Boston Public Library President Resigns Following Disclosure Of Missing Artwork
Boston Public Library President Amy Ryan, who has been under fire since two prints valued at more than $600,000 were reported missing from the library, announced Tuesday that she will resign. Here's her full statement:
Today I am announcing my resignation, effective July 3, 2015. I am choosing to step aside at this time to allow the work of the Boston Public Library to continue without distraction.
It has been a tremendous honor to serve as President of the Boston Public Library. Together with our library team and the people of Boston, we can be proud of our daily dedication to public service; new and revitalized libraries in Mattapan, Dorchester, East Boston, and Copley Square; a community-driven plan for the future, our Compass; leadership in digital services; and our preeminent collections of distinction.
I deeply appreciate the support shown to me by the Boston Public Library Board of Trustees throughout my tenure. The Trustees are a committed and faithful group of leaders who embody the mission of a public library built by the people and dedicated to the advancement of learning.
I believe as strongly in the mission of the Boston Public Library today as when I arrived from Minnesota nearly eight years ago. I am honored to have contributed to the success of a public library system that is truly free to all and unswervingly committed to serving people of all ages and from all walks of life throughout the City of Boston and the Commonwealth.
Our Original Post Continues:
The Boston Public Library, where two works valued at more than $600,000 were reported missing last month, says it's investigating the possibility that pages from a music manuscript are also missing.
"Several years ago the music curator said we were missing a few pages," President Ryan told reporters after a meeting of the library's Board of Trustees Wednesday morning. "I'm looking into that with the music curator. I don't know if that's going to materialize into something or not."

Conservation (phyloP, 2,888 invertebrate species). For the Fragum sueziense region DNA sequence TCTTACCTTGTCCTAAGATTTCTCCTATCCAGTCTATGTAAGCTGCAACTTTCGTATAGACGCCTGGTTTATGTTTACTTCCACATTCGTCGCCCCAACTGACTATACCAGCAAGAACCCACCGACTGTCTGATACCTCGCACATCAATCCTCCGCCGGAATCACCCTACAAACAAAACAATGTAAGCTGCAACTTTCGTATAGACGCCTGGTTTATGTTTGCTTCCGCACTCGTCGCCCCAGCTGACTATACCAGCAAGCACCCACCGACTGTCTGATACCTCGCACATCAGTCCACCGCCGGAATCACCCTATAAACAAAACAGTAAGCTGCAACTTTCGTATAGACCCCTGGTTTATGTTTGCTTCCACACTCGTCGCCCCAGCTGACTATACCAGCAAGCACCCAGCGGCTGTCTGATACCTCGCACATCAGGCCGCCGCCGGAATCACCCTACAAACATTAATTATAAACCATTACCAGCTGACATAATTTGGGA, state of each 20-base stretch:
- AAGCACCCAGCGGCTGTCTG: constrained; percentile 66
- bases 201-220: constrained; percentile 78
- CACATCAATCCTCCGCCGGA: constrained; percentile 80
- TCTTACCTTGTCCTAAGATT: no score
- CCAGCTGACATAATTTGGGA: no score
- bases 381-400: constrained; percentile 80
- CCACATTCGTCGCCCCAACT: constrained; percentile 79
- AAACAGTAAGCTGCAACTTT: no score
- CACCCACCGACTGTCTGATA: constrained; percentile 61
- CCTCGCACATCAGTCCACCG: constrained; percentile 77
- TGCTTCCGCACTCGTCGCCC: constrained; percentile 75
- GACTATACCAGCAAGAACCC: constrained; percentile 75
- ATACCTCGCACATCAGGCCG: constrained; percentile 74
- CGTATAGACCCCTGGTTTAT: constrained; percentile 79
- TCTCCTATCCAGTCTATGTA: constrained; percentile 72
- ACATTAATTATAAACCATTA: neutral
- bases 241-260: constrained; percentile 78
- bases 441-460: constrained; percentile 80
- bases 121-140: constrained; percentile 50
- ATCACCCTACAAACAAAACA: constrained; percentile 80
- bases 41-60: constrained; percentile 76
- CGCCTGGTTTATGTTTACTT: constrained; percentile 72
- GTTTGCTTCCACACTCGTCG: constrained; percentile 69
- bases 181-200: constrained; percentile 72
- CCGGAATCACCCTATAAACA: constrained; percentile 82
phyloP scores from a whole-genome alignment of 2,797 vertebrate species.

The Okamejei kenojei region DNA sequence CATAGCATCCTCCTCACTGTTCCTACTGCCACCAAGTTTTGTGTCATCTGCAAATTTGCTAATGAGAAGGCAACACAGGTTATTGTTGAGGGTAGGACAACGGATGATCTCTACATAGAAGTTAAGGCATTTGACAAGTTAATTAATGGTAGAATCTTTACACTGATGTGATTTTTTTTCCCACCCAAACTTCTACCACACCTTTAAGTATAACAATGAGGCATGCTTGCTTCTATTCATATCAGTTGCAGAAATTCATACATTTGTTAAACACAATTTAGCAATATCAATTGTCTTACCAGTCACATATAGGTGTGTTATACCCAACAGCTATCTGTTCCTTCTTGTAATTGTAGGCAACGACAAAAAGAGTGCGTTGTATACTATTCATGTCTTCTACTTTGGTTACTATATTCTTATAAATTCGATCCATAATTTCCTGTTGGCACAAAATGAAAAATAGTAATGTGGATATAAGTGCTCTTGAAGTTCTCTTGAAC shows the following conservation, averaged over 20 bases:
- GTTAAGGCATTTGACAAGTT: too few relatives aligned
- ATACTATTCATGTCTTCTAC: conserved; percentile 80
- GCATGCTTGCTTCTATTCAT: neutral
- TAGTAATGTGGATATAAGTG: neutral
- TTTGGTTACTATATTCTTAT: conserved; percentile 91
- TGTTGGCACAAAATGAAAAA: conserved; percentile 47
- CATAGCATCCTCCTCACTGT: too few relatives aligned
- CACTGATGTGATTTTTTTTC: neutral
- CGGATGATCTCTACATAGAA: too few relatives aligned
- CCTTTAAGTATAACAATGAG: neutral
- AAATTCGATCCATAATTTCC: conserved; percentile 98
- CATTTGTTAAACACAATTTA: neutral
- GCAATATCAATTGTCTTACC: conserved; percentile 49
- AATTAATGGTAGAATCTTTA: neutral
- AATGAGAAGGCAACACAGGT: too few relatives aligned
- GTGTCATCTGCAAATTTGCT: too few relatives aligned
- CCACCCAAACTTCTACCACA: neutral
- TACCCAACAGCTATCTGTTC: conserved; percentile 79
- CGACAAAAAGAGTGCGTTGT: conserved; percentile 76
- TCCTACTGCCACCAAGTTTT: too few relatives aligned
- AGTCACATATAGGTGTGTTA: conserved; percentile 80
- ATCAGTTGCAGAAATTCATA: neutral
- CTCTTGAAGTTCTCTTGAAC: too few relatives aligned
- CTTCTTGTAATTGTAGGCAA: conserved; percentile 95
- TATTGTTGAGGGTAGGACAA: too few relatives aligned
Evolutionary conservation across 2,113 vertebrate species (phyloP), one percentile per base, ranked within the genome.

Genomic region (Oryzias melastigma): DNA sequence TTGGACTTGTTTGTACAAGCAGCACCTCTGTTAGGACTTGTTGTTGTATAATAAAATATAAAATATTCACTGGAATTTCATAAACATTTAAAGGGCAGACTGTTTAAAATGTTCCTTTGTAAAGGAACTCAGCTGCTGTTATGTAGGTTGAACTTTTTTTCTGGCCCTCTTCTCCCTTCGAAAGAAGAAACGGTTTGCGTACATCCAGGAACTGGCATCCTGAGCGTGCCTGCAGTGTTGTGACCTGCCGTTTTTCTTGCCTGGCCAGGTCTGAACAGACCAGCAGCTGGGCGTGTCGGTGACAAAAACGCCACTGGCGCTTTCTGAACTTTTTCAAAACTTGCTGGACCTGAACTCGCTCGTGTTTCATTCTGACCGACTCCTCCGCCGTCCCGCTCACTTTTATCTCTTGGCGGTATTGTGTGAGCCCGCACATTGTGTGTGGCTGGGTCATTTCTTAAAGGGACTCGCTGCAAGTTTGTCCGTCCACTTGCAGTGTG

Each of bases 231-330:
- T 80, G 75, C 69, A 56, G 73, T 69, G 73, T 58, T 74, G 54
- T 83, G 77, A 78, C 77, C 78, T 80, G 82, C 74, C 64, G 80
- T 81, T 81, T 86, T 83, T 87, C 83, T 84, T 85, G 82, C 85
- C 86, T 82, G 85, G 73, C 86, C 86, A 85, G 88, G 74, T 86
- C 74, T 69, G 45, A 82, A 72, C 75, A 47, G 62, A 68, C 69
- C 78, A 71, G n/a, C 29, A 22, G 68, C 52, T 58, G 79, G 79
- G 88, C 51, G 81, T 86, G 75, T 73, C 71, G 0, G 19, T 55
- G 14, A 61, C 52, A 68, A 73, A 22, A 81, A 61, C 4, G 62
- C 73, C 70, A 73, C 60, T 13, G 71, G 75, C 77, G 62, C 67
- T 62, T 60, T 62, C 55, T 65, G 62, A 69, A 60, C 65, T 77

Library officials learned last month that two works -- a 5-by-6-inch 1634 Rembrandt etching valued at $20,ooo to $30,000, and an 8-by-11-inch 1504 Albrecht Dürer engraving valued at $600,000 — were missing from the library's Print Collection. Boston Police and the FBI are investigating a possible crime, though Ryan said last month she hopes the prints "have simply been misfiled."
Police are also investigating the possible loss of gold coins, reported by a former library employee.
Ryan said the value of the missing music sheets is "nothing that is of the magnitude" of the Dürer and the Rembrandt, though she would not say who the composer was.
Mayor Marty Walsh said later Wednesday that no one from the library told him about the potentially missing music sheets — he found out from a reporter.
“I'm concerned about the way this stuff is unfolding,” Walsh said. “It clearly seems like there's more and more missing here, and there's major problems.”
When asked by reporters whether there were any additional missing materials, Ryan said, "You don't know what you don't know. That's why we are going forward in terms of getting into the inventory control."
The library said last month it was bringing in an independent firm to review security protocols and that before any items were reported missing it was already working with an outside consultant to “organize, catalogue, inventory, and recommend processes to allow better security and control over” its more than 1.3 million Print Department holdings.
This article was originally published on June 03, 2015.